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Kuan Yin Compassion Ceremony

Background Resource


Thanissara and Kittisaro have lovingly offered these materials to help you understand and prepare for Sunday’s Great Compassion ceremony.


This is a ceremonial practice done in a meditative context of the Kuan Yin Dharmas, invoking the transformative power, energy, and frequency of Kuan Yin Bodhisattva, the Buddhas, Bodhisattvas, Saints and Sages, and all supportive ancestral, elemental, and angelic forces needed in this time of profound planetary transformation. Here’s how to prepare for this powerful practice:

  1. Learn about this Ceremony: Principles lineage, history, and transmission
  2. Preview the Content of the Ceremony
  3. Create a space
  4. Identify your aspirations
  5. Join with us!

Thank you for your participation,
All blessings.

Kittisaro & Thanissara

May this ceremony support the cultivation of wholesome karma of body, speech, and mind. May we honor our sacred refuge and the limitless web of noble and wise beings we emulate. Reflecting on the many ways we have personally and collectively harmed ourselves and each other, cultivating skillful remorse, and sincerely aspiring to make amends, we ceremonially call on the boundless power of the Great Bodhisattva of Compassion to help us overcome obstacles for the welfare of all beings.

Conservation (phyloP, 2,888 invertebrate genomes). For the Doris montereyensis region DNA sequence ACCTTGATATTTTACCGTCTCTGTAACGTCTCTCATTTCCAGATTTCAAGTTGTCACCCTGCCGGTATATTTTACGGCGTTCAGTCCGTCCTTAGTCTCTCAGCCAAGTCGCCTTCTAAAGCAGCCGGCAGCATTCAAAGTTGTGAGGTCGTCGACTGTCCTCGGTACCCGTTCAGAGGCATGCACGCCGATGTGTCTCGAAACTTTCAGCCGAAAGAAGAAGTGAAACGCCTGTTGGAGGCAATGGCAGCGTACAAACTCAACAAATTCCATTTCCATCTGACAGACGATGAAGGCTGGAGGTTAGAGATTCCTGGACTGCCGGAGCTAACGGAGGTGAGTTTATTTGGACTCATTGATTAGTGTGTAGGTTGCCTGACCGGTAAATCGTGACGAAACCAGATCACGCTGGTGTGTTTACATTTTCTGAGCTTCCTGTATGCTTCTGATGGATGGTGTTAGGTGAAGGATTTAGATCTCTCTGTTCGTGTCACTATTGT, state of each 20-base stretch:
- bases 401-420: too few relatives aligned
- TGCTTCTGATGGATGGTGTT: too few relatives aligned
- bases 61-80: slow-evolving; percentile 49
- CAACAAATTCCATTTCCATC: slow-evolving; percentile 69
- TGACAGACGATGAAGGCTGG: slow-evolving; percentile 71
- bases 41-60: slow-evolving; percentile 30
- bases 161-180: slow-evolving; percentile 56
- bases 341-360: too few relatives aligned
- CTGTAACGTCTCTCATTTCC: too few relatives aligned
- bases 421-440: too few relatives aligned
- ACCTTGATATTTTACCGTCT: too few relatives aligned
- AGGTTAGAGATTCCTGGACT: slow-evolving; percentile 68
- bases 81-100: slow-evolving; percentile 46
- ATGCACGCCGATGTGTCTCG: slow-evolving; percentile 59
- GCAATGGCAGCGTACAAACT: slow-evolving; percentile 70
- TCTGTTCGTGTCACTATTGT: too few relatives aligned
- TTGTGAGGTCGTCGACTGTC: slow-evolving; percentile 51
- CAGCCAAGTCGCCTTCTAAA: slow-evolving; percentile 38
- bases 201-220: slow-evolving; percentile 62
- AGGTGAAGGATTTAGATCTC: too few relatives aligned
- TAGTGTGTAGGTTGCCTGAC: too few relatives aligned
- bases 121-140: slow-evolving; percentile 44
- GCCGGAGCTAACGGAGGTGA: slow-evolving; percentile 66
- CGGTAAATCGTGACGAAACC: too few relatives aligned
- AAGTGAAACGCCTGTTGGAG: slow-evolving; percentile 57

Learn about this Ceremony

This ceremony is adapted for lay practice by Kittisaro & Thanissara from The Great Compassion Repentance Ceremony from the City of 10,000 Buddhas. Acknowledgment, Respect, and Gratitude to Master Hua and his monastic and lay sangha, Rev Heng Sure for guidance, and Mel Zeki for musical arrangement.

This is a ceremonial practice done in a meditative context of the Kuan Yin Dharmas, invoking the transformative power, energy, and frequency of Kuan Yin Bodhisattva, the Buddhas, Bodhisattvas, Saints and Sages, and all supportive ancestral, elemental, and angelic forces needed in this time of profound planetary transformation.